Historic Shallow Ford: New book reveals shallow spot in river shaped history
Published 10:09 am Thursday, September 1, 2022
By Mike Barnhardt
It’s just a shallow spot in the river, one with a somewhat solid, rocky bottom.
But what this little stretch of the Yadkin River that borders Forsyth and Yadkin counties – just around the bend from where it borders Davie – has seen in the past 250-plus years is pretty amazing.
It watched as Morgan Bryan crossed and became one of the first European settlers in what is now Davie County. It watched as Daniel Boone crossed with his family in his lifelong trek westward. It watched as General Cornwallis crossed in the Revolutionary War, and General Stoneman in the Civil War. It watched as family members from each war fought each other.
And most likely, last week, it watched as some kayakers made their way down the river.
In between, millions of footsteps and horsesteps, tens of thousands of wagon wheels have made their way across the river at Shallow Ford – the only ford this side of Salisbury in its heyday.
Marcia Phillips, the historian in the Martin-Wall History Room at the Davie County Public Library, started to think about this place called Shallow Ford.
In her new book, “Historic Shallow Ford in Yadkin Valley – Crossroads Between East and West,” she wrote: “Shallow Ford is a very organic place, built by no man and subject to the forces of nature more than any man or government. There is something intrinsically authentic about a place where water has cascaded over rock for thousands of years. Man has croseds it but has little affected or altered it, while it changed the course of history.”
The book will be released by The History Press on Sept. 5. It will be available for sale and for checkout at the library, and at usual online outlets. Stop by on a Monday, Tuesday or Thursday – and she may be there to sign your purchase.
Phillips first started looking for books and articles already written about Shallow Ford. She remembered it being mentioned many times, but could find nothing more than one man’s recollections that had been written about that stretch of river.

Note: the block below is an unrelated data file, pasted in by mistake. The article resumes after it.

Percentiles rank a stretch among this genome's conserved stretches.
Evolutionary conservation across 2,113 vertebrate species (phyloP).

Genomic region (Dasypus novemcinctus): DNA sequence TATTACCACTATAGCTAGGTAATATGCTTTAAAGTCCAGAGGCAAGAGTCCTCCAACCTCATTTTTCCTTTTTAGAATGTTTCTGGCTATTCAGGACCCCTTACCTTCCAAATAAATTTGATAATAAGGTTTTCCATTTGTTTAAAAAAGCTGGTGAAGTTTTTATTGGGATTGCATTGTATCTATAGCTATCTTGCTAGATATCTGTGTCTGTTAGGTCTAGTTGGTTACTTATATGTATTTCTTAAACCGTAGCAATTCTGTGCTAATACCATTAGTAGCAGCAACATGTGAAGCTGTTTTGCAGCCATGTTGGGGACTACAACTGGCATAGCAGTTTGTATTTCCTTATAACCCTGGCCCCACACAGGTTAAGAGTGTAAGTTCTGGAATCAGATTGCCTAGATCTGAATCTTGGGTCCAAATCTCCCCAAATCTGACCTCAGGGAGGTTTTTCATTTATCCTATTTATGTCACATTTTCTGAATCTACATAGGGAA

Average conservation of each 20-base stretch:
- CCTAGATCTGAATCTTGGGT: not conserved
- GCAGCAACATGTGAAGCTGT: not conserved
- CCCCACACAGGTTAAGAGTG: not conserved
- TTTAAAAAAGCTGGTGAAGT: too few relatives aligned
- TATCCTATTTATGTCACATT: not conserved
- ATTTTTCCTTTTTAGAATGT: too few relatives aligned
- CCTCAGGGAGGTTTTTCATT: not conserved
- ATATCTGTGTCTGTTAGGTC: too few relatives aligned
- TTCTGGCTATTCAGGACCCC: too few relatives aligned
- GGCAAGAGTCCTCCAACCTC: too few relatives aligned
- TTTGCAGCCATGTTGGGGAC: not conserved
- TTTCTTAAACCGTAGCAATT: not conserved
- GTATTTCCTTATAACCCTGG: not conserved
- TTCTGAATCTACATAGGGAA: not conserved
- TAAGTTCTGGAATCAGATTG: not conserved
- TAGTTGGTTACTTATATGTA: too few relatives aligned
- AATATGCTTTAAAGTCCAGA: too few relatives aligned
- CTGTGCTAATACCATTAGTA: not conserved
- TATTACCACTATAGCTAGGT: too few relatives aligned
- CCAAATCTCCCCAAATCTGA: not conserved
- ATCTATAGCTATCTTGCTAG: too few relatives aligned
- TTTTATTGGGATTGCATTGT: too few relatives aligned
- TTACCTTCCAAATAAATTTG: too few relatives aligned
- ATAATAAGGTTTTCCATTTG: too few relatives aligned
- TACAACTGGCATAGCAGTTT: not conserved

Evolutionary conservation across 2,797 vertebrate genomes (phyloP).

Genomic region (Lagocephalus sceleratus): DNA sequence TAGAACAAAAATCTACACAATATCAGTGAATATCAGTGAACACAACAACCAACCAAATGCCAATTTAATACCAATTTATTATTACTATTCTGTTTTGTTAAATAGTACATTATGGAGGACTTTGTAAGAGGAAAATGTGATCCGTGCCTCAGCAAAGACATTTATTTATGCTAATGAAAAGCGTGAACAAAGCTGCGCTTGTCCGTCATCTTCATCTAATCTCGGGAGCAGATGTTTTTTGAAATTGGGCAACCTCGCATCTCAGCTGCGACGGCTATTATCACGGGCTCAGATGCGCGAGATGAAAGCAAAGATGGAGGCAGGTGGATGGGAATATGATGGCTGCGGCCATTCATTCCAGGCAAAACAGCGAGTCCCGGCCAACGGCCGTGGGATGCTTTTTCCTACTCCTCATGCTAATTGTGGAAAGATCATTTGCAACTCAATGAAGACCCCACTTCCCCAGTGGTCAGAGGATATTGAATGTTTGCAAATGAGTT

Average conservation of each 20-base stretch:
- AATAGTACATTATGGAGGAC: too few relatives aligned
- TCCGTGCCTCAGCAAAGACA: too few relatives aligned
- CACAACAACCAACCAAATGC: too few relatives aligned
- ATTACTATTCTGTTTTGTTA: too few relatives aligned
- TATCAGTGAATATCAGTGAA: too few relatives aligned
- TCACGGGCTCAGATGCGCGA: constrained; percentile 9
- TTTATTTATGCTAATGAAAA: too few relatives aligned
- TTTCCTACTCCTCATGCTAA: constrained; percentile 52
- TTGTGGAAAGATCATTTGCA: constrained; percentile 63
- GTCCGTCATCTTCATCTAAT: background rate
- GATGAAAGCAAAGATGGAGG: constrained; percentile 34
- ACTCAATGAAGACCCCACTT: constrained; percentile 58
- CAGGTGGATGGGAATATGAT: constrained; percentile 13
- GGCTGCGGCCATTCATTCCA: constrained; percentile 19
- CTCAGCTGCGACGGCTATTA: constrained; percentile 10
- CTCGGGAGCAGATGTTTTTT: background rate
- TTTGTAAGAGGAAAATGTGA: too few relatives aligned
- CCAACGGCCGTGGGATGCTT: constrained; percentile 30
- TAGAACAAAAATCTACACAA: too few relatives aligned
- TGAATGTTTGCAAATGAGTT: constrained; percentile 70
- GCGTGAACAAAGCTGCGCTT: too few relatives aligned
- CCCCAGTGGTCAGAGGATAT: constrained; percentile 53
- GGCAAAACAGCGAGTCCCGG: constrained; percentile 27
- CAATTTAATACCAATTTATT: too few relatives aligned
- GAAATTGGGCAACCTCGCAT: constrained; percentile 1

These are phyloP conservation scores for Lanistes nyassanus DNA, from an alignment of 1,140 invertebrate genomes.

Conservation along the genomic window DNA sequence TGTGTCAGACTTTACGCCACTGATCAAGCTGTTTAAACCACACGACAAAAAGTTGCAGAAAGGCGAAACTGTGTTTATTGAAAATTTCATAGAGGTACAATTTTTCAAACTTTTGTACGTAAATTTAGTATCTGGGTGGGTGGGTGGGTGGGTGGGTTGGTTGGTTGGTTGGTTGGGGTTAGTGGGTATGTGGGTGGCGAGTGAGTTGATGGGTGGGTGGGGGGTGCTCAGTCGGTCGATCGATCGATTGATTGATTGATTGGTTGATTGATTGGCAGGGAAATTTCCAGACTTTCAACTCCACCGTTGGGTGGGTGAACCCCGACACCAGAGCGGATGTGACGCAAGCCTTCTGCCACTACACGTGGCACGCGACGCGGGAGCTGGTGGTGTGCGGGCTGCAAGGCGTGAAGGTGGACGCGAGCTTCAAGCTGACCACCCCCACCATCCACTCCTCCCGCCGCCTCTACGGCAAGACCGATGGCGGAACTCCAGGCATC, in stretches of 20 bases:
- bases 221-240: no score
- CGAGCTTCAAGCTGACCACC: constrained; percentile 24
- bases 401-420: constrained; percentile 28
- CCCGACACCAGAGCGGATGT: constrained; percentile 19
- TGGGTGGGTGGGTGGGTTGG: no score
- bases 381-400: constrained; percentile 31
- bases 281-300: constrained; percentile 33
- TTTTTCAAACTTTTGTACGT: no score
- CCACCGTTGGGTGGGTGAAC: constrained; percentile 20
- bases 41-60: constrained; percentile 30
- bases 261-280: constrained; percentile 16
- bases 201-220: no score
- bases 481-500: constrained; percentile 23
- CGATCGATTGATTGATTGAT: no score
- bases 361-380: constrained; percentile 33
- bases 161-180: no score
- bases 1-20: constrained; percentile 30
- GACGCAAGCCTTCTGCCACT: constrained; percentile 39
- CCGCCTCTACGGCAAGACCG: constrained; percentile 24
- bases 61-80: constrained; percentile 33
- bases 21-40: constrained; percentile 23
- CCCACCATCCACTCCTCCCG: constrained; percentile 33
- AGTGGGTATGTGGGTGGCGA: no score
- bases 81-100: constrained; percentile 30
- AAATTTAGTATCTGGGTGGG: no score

“Shallow Ford did not show up,” she said. “If local historians (like herself) have not shined the spotlight on that, then people are not going to come into this room (library history room) to research it.”
So she started researching. For Phillips, it really wasn’t work because of her love of history and preserving history. She got it honestly, her father was also a historian.
“It turned out to be a history of this whole area. It was the grand central station of folks going from east to west, from north to south.”
The Great Wagon Road crossed at Shallow Ford.
She estimated more than a million people crossed the river there. The number will never be known.
“To my knowledge, you never had to pay because it was a natural phenomenon.”
Phillips, who has what she calls the perfect retirement job as the part-time historian in the library – is no stranger to history. She also authored the book “Davie County Mavericks,” about Daniel Boone, Thomas Ferebee and Hinton Helper and Peter Ney.
She holds a master’s in education and taught history for 30 years, and went back to earn a master’s in historic preservation. She’s worked at the Henry Ford Museum and at Old Salem.
She moved to Davie County to live on family land with husband Bob in 2013. She remembers spending almost every summer at the home of her grandparents on McClamrock Road, Doc and Mae McClamrock. She remembers when the Davie County Public Library opened its current building in the mid-1960s. “I thought it was a cathedral. I remember a kid’s section, they had a series of books on historical figures.”
Her love of that library hasn’t wavered, especially of the history room, where she said she gleaned probably 80 percent of the research that went into the book about Shallow Ford.
And while she loves researching and writing about history, she also enjoys helping others in their quest to learn more about their past.
Phillips remembers looking out the window one day and seeing a “Rent Me” RV pull into the parking lot. It turns out there was a woman from Idaho, who years ago had stopped in for a quick visit to the library’s history room with her husband en route to the beach. After he died, it was on her bucket list to visit that room again – one that possibly held information about her ancestors.
Sure enough, it was that woman and her sister. They had been stopping to see sites along the way, but their ultimate destination from Idaho was the Martin-Wall History Room at the Davie County Public Library. Phillips found out all information she could provide them about their family, even pinpointing their original location on an old settler’s map.
The women were ecstatic. They left the library waving out the windows of that big RV, smiling and shouting “thank yous,” headed for KFC. They were getting food to take for a picnic they planned to eat on their ancestor’s land.
Of all the sites they had seen between Idaho and Mocksville, it was the one they discovered in the history room here that made them the happiest.
“It’s a joy to work in here,” Phillips said. “There’s a parade of people dedicated to history. It’s a privilege to be the keeper of the treasures here.”